3

Finally a "sharp" solution could be the following:

[STAThread]
static void Main()
{
    Application.EnableVisualStyles();
    Application.SetCompatibleTextRenderingDefault(false);

#if DEBUG
    // Add this; Change the Locales(En-US): Done.
    Thread.CurrentThread.CurrentUICulture = Thread.CurrentThread.CurrentCulture;
#endif

    Application.Run(new Form1());
}

However I'd like a solution without modifications in the project code.

From MSDN:

The CurrentUICulture property will be set implicitly if an application does specify a CurrentUICulture. If CurrentUICulture is not set explicitly in an application's code, it is set by the GetUserDefaultUILanguage function on Windows 2000 and Windows XP Multilingual User Interface (MUI) products where the end user can set the default language. If the user's UI language is not set, it will be set by the system-installed language, which is the language of the operating system's resources.

If an application is Web-based, the CurrentUICulture can be set explicitly in application code to the user's browser accept language.

2

Uninstall the French language pack:

Start - Control Panel - Programs and Functions - Microsoft .NET Framework (4 Client Profile) Language Pack FRU - Uninstall

You may need to repeat the uninstallation for each version of .NET Framework that you find there.

2

For any Win8/8.1 users facing this issue, installing the English Language Pack and make it the Windows display language seems to be only easy way to resolve it as Win8 has .net framework built in its core.

Probably the same for Win10.

2

For the good of all future users of your application, place this to the Main method:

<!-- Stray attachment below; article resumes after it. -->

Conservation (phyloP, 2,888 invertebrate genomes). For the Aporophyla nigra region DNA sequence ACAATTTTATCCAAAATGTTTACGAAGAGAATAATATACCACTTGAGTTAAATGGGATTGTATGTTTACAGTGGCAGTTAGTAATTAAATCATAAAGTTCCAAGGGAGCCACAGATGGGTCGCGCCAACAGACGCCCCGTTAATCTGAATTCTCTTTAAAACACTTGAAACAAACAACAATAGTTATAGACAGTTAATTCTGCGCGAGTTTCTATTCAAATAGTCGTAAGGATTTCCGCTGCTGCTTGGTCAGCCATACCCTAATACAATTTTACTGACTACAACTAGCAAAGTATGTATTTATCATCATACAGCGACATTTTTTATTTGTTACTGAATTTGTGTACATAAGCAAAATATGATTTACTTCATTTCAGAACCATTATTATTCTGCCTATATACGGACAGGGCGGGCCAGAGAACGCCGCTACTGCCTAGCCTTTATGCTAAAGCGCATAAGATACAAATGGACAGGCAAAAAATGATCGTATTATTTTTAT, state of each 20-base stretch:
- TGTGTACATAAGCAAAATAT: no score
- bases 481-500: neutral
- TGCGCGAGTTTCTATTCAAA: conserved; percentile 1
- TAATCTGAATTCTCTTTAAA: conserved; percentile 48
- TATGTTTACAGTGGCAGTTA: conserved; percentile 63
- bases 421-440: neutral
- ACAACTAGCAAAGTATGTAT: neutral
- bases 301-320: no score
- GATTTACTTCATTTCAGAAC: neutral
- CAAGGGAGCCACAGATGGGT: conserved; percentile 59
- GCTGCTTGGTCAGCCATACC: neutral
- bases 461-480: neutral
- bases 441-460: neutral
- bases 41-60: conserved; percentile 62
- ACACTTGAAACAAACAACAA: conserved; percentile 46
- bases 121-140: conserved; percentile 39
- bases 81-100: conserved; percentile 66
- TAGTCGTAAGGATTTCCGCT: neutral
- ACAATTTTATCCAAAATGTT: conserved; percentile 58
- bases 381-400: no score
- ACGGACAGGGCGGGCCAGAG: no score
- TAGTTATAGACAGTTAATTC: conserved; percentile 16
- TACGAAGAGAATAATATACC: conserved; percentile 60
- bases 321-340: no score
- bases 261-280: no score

CultureInfo.DefaultThreadCurrentUICulture = Thread.CurrentThread.CurrentUICulture = CultureInfo.InvariantCulture;

It will save them a good lot of trouble finding the English equivalent of a a badly translated error message.

0

I didn't try, but according to the documentation that property should be set by default to the current UI language, that is set in the control panel. So it should work correctly automagically according to your international settings.

  • what exactly do you mean my "current UI language"? My OS is French one(by e.g. the "Start" button name is "Démarrer"), so by default CultureInfo.CurrentCulture.Name == "fr-FR" – serhio Jan 19 '10 at 9:51
  • In ControlPanel I changed the "Regional and language options" => "Standards and formats" to be "English US", but this didn't help. – serhio Jan 19 '10 at 9:58
  • I'm talking about the one set in the International settings in the Control Panel (guidebookgallery.org/pics/gui/settings/international/…). EDIT I saw now your comment... I don't know, AFAIK it should work like that... – Matteo Italia Jan 19 '10 at 9:58
  • @Matteo: you are partially right. I changed the "Standards and formats", and this really changed the CurrentCulture, but NOT changed the Thread's CurrentUICulture : CurrentCulture changed in en-US, but Thread.CurrentThread.CurrentUICulture remained fr-FR. – serhio Jan 19 '10 at 10:11
  • I think you can only change UICulture in Regional Settings if you have an MUI version of Windows. I think the setting is Regional and Language Options / Languages / Language used in menus and dialogs (on XP). – Joe Jan 19 '10 at 15:56